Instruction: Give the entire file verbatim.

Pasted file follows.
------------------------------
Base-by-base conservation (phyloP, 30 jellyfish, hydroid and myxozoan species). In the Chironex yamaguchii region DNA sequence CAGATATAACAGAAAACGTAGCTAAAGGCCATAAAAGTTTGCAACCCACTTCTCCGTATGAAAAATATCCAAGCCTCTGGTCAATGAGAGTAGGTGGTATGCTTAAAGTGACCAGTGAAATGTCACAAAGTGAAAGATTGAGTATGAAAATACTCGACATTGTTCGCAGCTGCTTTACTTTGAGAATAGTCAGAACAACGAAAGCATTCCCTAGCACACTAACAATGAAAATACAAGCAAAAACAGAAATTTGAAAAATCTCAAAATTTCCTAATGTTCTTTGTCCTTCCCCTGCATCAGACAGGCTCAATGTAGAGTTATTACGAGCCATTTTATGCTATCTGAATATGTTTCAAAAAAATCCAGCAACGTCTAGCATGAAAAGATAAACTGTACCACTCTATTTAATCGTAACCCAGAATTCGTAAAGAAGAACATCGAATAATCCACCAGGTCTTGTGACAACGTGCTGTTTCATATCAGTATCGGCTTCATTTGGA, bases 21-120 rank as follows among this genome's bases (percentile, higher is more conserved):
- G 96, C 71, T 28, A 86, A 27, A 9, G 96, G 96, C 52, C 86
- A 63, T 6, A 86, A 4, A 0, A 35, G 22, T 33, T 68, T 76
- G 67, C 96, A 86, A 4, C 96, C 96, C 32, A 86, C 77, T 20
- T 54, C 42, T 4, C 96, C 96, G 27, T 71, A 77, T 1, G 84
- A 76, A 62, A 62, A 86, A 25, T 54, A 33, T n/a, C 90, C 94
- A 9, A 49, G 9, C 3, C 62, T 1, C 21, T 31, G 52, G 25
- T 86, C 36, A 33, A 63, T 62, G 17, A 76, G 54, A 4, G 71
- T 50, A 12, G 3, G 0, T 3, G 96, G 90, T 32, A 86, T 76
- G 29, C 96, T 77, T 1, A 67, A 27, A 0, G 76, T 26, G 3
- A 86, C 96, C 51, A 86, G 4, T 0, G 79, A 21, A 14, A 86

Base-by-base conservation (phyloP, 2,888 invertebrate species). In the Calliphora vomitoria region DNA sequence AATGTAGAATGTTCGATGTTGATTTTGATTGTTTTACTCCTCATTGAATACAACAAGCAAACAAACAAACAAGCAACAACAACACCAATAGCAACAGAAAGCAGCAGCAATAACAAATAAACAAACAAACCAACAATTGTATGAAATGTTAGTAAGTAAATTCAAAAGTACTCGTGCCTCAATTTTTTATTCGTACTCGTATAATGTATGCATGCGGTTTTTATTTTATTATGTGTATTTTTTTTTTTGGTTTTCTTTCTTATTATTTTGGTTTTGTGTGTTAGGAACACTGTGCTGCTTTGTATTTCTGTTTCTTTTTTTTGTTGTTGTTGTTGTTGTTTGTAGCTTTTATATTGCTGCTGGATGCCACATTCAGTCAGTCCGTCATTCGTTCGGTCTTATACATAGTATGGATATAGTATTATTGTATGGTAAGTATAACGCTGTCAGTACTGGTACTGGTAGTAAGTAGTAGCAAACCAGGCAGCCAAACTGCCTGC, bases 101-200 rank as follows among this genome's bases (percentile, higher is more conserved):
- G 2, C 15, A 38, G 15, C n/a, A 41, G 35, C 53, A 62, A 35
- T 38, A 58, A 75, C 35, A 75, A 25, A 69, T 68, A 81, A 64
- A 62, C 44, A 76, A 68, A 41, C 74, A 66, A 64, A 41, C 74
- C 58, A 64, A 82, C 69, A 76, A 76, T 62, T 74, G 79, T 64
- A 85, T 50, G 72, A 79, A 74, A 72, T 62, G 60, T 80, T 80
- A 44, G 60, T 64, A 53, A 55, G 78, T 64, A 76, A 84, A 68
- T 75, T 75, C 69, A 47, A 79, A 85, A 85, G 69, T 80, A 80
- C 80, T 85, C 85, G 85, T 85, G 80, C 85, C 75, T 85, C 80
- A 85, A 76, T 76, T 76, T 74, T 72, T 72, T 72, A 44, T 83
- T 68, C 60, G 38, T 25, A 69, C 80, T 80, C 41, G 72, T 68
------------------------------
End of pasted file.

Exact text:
Base-by-base conservation (phyloP, 30 jellyfish, hydroid and myxozoan species). In the Chironex yamaguchii region DNA sequence CAGATATAACAGAAAACGTAGCTAAAGGCCATAAAAGTTTGCAACCCACTTCTCCGTATGAAAAATATCCAAGCCTCTGGTCAATGAGAGTAGGTGGTATGCTTAAAGTGACCAGTGAAATGTCACAAAGTGAAAGATTGAGTATGAAAATACTCGACATTGTTCGCAGCTGCTTTACTTTGAGAATAGTCAGAACAACGAAAGCATTCCCTAGCACACTAACAATGAAAATACAAGCAAAAACAGAAATTTGAAAAATCTCAAAATTTCCTAATGTTCTTTGTCCTTCCCCTGCATCAGACAGGCTCAATGTAGAGTTATTACGAGCCATTTTATGCTATCTGAATATGTTTCAAAAAAATCCAGCAACGTCTAGCATGAAAAGATAAACTGTACCACTCTATTTAATCGTAACCCAGAATTCGTAAAGAAGAACATCGAATAATCCACCAGGTCTTGTGACAACGTGCTGTTTCATATCAGTATCGGCTTCATTTGGA, bases 21-120 rank as follows among this genome's bases (percentile, higher is more conserved):
- G 96, C 71, T 28, A 86, A 27, A 9, G 96, G 96, C 52, C 86
- A 63, T 6, A 86, A 4, A 0, A 35, G 22, T 33, T 68, T 76
- G 67, C 96, A 86, A 4, C 96, C 96, C 32, A 86, C 77, T 20
- T 54, C 42, T 4, C 96, C 96, G 27, T 71, A 77, T 1, G 84
- A 76, A 62, A 62, A 86, A 25, T 54, A 33, T n/a, C 90, C 94
- A 9, A 49, G 9, C 3, C 62, T 1, C 21, T 31, G 52, G 25
- T 86, C 36, A 33, A 63, T 62, G 17, A 76, G 54, A 4, G 71
- T 50, A 12, G 3, G 0, T 3, G 96, G 90, T 32, A 86, T 76
- G 29, C 96, T 77, T 1, A 67, A 27, A 0, G 76, T 26, G 3
- A 86, C 96, C 51, A 86, G 4, T 0, G 79, A 21, A 14, A 86

Base-by-base conservation (phyloP, 2,888 invertebrate species). In the Calliphora vomitoria region DNA sequence AATGTAGAATGTTCGATGTTGATTTTGATTGTTTTACTCCTCATTGAATACAACAAGCAAACAAACAAACAAGCAACAACAACACCAATAGCAACAGAAAGCAGCAGCAATAACAAATAAACAAACAAACCAACAATTGTATGAAATGTTAGTAAGTAAATTCAAAAGTACTCGTGCCTCAATTTTTTATTCGTACTCGTATAATGTATGCATGCGGTTTTTATTTTATTATGTGTATTTTTTTTTTTGGTTTTCTTTCTTATTATTTTGGTTTTGTGTGTTAGGAACACTGTGCTGCTTTGTATTTCTGTTTCTTTTTTTTGTTGTTGTTGTTGTTGTTTGTAGCTTTTATATTGCTGCTGGATGCCACATTCAGTCAGTCCGTCATTCGTTCGGTCTTATACATAGTATGGATATAGTATTATTGTATGGTAAGTATAACGCTGTCAGTACTGGTACTGGTAGTAAGTAGTAGCAAACCAGGCAGCCAAACTGCCTGC, bases 101-200 rank as follows among this genome's bases (percentile, higher is more conserved):
- G 2, C 15, A 38, G 15, C n/a, A 41, G 35, C 53, A 62, A 35
- T 38, A 58, A 75, C 35, A 75, A 25, A 69, T 68, A 81, A 64
- A 62, C 44, A 76, A 68, A 41, C 74, A 66, A 64, A 41, C 74
- C 58, A 64, A 82, C 69, A 76, A 76, T 62, T 74, G 79, T 64
- A 85, T 50, G 72, A 79, A 74, A 72, T 62, G 60, T 80, T 80
- A 44, G 60, T 64, A 53, A 55, G 78, T 64, A 76, A 84, A 68
- T 75, T 75, C 69, A 47, A 79, A 85, A 85, G 69, T 80, A 80
- C 80, T 85, C 85, G 85, T 85, G 80, C 85, C 75, T 85, C 80
- A 85, A 76, T 76, T 76, T 74, T 72, T 72, T 72, A 44, T 83
- T 68, C 60, G 38, T 25, A 69, C 80, T 80, C 41, G 72, T 68